Importance: Autism spectrum disorder (ASD) affects 1 in 88 children and is characterized by a complex phenotype, including social, communicative, and sensorimotor deficits. Autism spectrum disorder has been linked with atypical connectivity across multiple brain systems, yet the nature of these differences in young children with the disorder is not well understood.
Objectives: To examine connectivity of large-scale brain networks and determine whether specific networks can distinguish children with ASD from typically developing (TD) children and predict symptom severity in children with ASD.
Design, Setting, and Participants: Case-control study performed at Stanford University School of Medicine of 20 children 7 to 12 years old with ASD and 20 age-, sex-, and IQ-matched TD children.
Main Outcomes and Measures: Between-group differences in intrinsic functional connectivity of large-scale brain networks, performance of a classifier built to discriminate children with ASD from TD children based on specific brain networks, and correlations between brain networks and core symptoms of ASD.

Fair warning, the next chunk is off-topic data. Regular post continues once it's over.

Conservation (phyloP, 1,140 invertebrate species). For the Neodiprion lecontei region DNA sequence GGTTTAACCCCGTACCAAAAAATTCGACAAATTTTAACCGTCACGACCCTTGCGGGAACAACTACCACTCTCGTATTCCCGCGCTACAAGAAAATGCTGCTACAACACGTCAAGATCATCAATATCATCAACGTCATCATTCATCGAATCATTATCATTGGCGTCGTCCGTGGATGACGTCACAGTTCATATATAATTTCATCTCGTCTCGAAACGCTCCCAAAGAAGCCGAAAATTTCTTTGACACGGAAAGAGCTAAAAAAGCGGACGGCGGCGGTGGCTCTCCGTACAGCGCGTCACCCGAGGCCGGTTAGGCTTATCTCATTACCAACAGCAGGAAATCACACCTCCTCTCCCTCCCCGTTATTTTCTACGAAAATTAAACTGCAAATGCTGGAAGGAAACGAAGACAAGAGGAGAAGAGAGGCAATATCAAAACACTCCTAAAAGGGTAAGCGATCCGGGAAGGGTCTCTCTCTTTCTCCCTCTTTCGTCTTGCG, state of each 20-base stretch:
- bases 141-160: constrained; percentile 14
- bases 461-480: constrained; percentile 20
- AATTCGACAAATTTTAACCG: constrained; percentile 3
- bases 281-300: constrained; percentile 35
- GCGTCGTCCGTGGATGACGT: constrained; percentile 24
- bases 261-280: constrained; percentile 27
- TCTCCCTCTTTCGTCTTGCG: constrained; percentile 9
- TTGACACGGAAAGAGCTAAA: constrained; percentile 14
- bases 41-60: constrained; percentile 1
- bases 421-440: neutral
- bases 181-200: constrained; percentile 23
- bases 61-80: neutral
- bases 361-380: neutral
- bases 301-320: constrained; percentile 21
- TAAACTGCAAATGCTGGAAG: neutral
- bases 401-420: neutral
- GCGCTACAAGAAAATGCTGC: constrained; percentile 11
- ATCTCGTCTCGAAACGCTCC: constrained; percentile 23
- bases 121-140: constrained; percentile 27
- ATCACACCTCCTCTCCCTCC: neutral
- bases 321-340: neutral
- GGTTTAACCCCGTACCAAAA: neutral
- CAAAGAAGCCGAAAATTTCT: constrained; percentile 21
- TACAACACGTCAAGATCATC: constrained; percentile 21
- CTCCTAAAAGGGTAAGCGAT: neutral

Results: We observed stronger functional connectivity within several large-scale brain networks in children with ASD compared with TD children. This hyperconnectivity in ASD encompassed salience, default mode, frontotemporal, motor, and visual networks. This hyperconnectivity result was replicated in an independent cohort obtained from publicly available databases. Using maps of each individual’s salience network, children with ASD could be discriminated from TD children with a classification accuracy of 78%, with 75% sensitivity and 80% specificity. The salience network showed the highest classification accuracy among all networks examined, and the blood oxygen–level dependent signal in this network predicted restricted and repetitive behavior scores. The classifier discriminated ASD from TD in the independent sample with 83% accuracy, 67% sensitivity, and 100% specificity.
Conclusions and Relevance: Salience network hyperconnectivity may be a distinguishing feature in children with ASD. Quantification of brain network connectivity is a step toward developing biomarkers for objectively identifying children with ASD.